This question came as a comment on the post State of Queensland liable for paramedic negligence (December 22, 2016) but I thought it warranted its own post rather than a reply as a comment.

I advise a church group who run public assemblies and as part of the function have a ‘first aid’ area where people can go and get items that are in commercial first aid kits. They also sometimes have members who are paramedics on hand in an off-duty volunteer capacity. What liability would there be for the church or the volunteer paramedic if the volunteer paramedic administered morphine or adrenalin in an emergency situation and the situation go worse? The question was asked for application in QLD. Would your answer be different if it were NSW for example? I was considering suggesting to the church that it would be up to the volunteer paramedic to choose if he wanted to have his own supply of morphine on hand. In my mind I think it would be best if he did not and simply provided whatever help he could until on-call ambulance/paramedics arrived on the scene.

The reason the State of Queensland was liable for paramedic negligence is because the paramedic was employed by Queensland Ambulance providing care in the course of his duties as an employed paramedic.  Vicarious liability applies to ensure employers are liable for the negligence of their employees and agents.

If paramedics are attending church service as volunteers and part of their volunteering duties is to provide first aid, then they are not liable for any damages arising from their volunteering (Civil Liability Act 2003 (Qld) s 39).  The Act, unlike the NSW Act, does not say whether or not the organisation for which the person is volunteering also benefits from that defence (see  the church for which the volunteer will be liable for any negligence (Vicarious liability for NSW Ambulance paramedics (August 19, 2017)).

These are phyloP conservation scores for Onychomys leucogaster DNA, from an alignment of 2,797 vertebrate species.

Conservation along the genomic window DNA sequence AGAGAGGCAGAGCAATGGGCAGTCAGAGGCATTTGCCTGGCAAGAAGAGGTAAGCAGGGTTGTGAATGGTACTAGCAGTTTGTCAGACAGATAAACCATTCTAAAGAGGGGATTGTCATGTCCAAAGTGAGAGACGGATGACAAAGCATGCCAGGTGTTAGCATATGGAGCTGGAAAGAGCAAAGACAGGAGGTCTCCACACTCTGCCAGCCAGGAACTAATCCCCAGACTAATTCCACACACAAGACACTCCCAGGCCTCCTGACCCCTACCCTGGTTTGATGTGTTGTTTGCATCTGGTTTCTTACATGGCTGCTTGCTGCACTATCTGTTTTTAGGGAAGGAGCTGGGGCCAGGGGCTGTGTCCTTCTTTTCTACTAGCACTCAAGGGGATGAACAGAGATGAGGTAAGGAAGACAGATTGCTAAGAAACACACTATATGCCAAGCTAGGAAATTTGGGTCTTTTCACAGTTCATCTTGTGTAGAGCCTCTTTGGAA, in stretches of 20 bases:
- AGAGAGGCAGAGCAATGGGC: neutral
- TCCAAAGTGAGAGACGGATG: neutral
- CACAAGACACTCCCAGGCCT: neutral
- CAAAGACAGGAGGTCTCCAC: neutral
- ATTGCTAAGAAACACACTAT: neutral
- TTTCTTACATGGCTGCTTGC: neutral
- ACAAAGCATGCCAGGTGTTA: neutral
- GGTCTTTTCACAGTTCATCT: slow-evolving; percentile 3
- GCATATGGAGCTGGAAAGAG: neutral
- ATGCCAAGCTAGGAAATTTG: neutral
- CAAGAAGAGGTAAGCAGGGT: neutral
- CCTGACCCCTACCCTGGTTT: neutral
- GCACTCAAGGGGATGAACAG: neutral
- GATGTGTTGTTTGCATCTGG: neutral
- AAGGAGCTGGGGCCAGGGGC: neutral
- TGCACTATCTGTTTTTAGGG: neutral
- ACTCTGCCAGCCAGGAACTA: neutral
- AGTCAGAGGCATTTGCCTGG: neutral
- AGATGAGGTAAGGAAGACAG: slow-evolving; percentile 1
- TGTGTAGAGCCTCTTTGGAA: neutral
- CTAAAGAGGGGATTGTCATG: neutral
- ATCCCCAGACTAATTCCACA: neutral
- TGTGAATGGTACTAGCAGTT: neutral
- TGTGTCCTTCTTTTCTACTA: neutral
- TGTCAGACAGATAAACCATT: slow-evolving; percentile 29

The fact that question is asked in the negative – ‘what is our liability if we do x and it goes wrong?’ is reflected in the questions I get asked regularly about restricting scope of practice – see Scope of practice revisited (August 14, 2017)).  The better question to ask is what is our liability if we don’t do x – in context of this question “What liability would there be for the church or the volunteer paramedic if the volunteer paramedic did not administer morphine or adrenalin in an emergency situation and the situation go worse?”

The answer, in this context has to be there would be no liability.  Morphine and adrenaline are scheduled drugs under the Health (Drugs and Poisons) Regulation 1996 (Qld).  That regulation applies the Poisons Standard that is made under the Therapeutic Goods Act 1989 (Cth) into Queensland law.

For the purposes of the Queensland regulation, a schedule 8 drug is referred to as a ‘controlled drug’; a schedule 4 drug is a ‘restricted drug’.   Morphine in its various forms appears in Schedules 2, 4 and 8.   Adrenaline appears in Schedules 3 and 4 (and for a discussion on adrenaline delivered via EpiPen see Using someone else’s EpiPen (June 9, 2016)).  Without going into all the details of the Schedules, you can infer that scheduled 2 and 3 drugs should be supplied by a pharmacist and Schedule 4 and Schedule 8 drugs must be supplied on prescription or by an authorised person.